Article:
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This study aimed to compare bulimia nervosa (BN), binge eating disorder (BED), and purging disorder (PD) on clinically significant variables and examine the utility of once versus twice-weekly diagnostic thresholds for disturbed eating behaviors.
234 women with BN, BED, or PD were identified through self-report measures via an online survey and categorized based on either once-weekly or twice-weekly disturbed eating behaviors.
BN emerged as a more severe disorder than BED and PD. The three groups differed significantly in self-reported restraint and disinhibition and the BN and BED groups reported higher levels of depression than PD. For BN, those engaging in behaviors twice-weekly versus once-weekly were more symptomatic.
The BN, BED, and PD groups differed in clinically meaningful ways. Future research need to clarify the relationship between mood disturbances and eating behaviors. Reducing the twice-weekly behavior threshold for BN would capture individuals with clinically significant eating disorders, though the twice-weekly threshold may provide important information about disorder severity for both BN and BED.
Eating disorder not otherwise specified (EDNOS) is the most common eating disorder (ED) diagnosis across diverse clinical settings,1,2 yet remains a poorly understood admixture of ED psychopathology.3 The high prevalence of EDNOS and the process of refining diagnostic criteria for the Diagnostic and Statistical Manual of Mental Disorders (DSM) V4 have stimulated recent research describing the characteristics and degree of impairment among this catchall category to assess whether clusters of EDNOS symptoms simply reflect sub-threshold forms of anorexia nervosa (AN) or bulimia nervosa (BN) or distinct disorders.3,5,6 Amid the EDNOS category, binge eating disorder (BED), a provisional research diagnostic entity in the DSM (4th ed.)7 and purging disorder (PD) have emerged as potentially distinct EDs.
Since BED’s inclusion in the DSM-IV-TR, research has generally established the clinical utility and validity of this diagnostic construct although additional validation studies are needed.7 Purging disorder, a second example of an EDNOS, has more recently begun to garner research attention.6 Although women with PD endorse more ED and general psychopathology than women without EDs,6,8–10 comparisons between PD and BN have yielded mixed findings for differences in frequency of compensatory behaviors, degree of dietary restraint, shape, weight and eating concerns,6,10–13 depression levels,6,9,10 and impulsivity.6,8,11,13 The PD and BN groups have appeared similar on age of disorder onset and duration, highest and lowest lifetime body mass index (BMI),13 and cognitive restraint,6,10 but individuals with BN tend to report higher levels of disinhibition with respect to eating and more hunger.6,10 In addition, while two latent class analyses (LCA) suggest the presence of a distinct subgroup of individuals with PD,14,15 two other LCAs failed to identify a distinct class of purgers only,16,17 making it difficult to determine whether PD is distinct from BN. In contrast, similar analyses support BED as a distinct disorder.14–16,18 These mixed findings coupled with the lack of comparisons within the EDNOS category (i.e., persons who only binge-eat versus persons who only purge) indicate the need for more EDNOS research in diverse samples. The first aim of this study was to compare BED and PD, which to our knowledge has only been directly examined in one small study.8 The goal of this comparison was to investigate whether these two diagnostic constructs, both captured under the EDNOS category despite being behaviorally distinct (binge eating-only or purging-only), are distinguishable on measures of ED- and general-psychopathology. The second aim was to replicate and extend previous findings by comparing women with BED, BN, and PD on a variety of important clinical measures in a community, rather than treatment seeking sample, because of clinic-biases.19,20 The third aim was to examine the importance of different binge eating and/or purging behavioral frequency stipulations for diagnostic thresholds to inform DSM-V.4 Research suggesting a broadening of the criteria (i.e., once-weekly rather than twice-weekly) is strong for BED,21 mixed for BN,12,22 and lacking for PD.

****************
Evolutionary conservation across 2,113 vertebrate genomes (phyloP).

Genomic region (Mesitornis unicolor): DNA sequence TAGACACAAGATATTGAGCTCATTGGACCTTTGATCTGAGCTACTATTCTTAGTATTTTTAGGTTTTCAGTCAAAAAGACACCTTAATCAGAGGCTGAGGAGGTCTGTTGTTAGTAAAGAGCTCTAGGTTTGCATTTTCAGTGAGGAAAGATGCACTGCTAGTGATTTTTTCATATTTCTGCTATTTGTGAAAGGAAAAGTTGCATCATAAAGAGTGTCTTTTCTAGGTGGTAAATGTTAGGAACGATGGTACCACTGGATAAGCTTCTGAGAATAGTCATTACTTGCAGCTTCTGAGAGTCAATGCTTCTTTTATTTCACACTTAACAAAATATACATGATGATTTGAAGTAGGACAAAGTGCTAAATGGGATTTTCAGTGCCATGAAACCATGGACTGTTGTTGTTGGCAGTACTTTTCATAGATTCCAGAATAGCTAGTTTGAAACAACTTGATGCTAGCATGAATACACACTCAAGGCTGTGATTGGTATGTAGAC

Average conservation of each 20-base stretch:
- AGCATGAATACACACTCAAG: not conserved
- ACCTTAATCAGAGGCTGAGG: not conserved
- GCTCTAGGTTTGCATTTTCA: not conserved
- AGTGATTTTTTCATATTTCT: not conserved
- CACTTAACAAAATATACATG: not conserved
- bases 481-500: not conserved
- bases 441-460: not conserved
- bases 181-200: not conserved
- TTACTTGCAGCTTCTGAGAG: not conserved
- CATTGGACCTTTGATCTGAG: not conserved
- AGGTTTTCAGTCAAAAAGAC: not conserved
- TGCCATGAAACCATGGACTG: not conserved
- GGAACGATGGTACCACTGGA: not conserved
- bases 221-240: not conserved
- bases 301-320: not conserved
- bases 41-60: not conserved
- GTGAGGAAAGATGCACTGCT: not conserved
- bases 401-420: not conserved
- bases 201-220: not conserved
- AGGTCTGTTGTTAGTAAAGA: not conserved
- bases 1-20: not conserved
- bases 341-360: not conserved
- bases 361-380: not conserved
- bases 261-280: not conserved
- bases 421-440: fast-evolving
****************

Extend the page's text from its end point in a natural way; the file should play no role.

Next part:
Participants were 234 female community volunteers drawn from a sample of 930 women who responded to online advertisements seeking volunteers for a research study about eating and dieting. These women were selected from the larger sample based on criteria (described below) used to define our three ED groups. Advertisements containing a link to an external web survey were placed on Craigslist internet classified ads in different United States cities and on Google banners. The advertisement appeared as a Google banner when users entered keywords: “weight gain; body image; binge eating; compulsive eating; obesity; obesity epidemic; obesity test; obesity studies; obesity quiz; weight questionnaire; weight quiz; weight studies; eating test; eating questionnaire.” The racial/ethnic distribution for the total sample was: 78.5% Caucasian, 9.4% Hispanic, 4.3% African American, 3.8% Asian, and 4.2% reporting “other” or missing. The mean BMI was 34.1 ± 10.2 kg/m2 with ~21% of the sample reporting a BMI < 25 kg/m2, which is the standard cut-off for normal weight. Participants completed self-report questionnaires through the secure online data gathering website SurveyMonkey after providing informed consent. The study was approved by the institutional review board.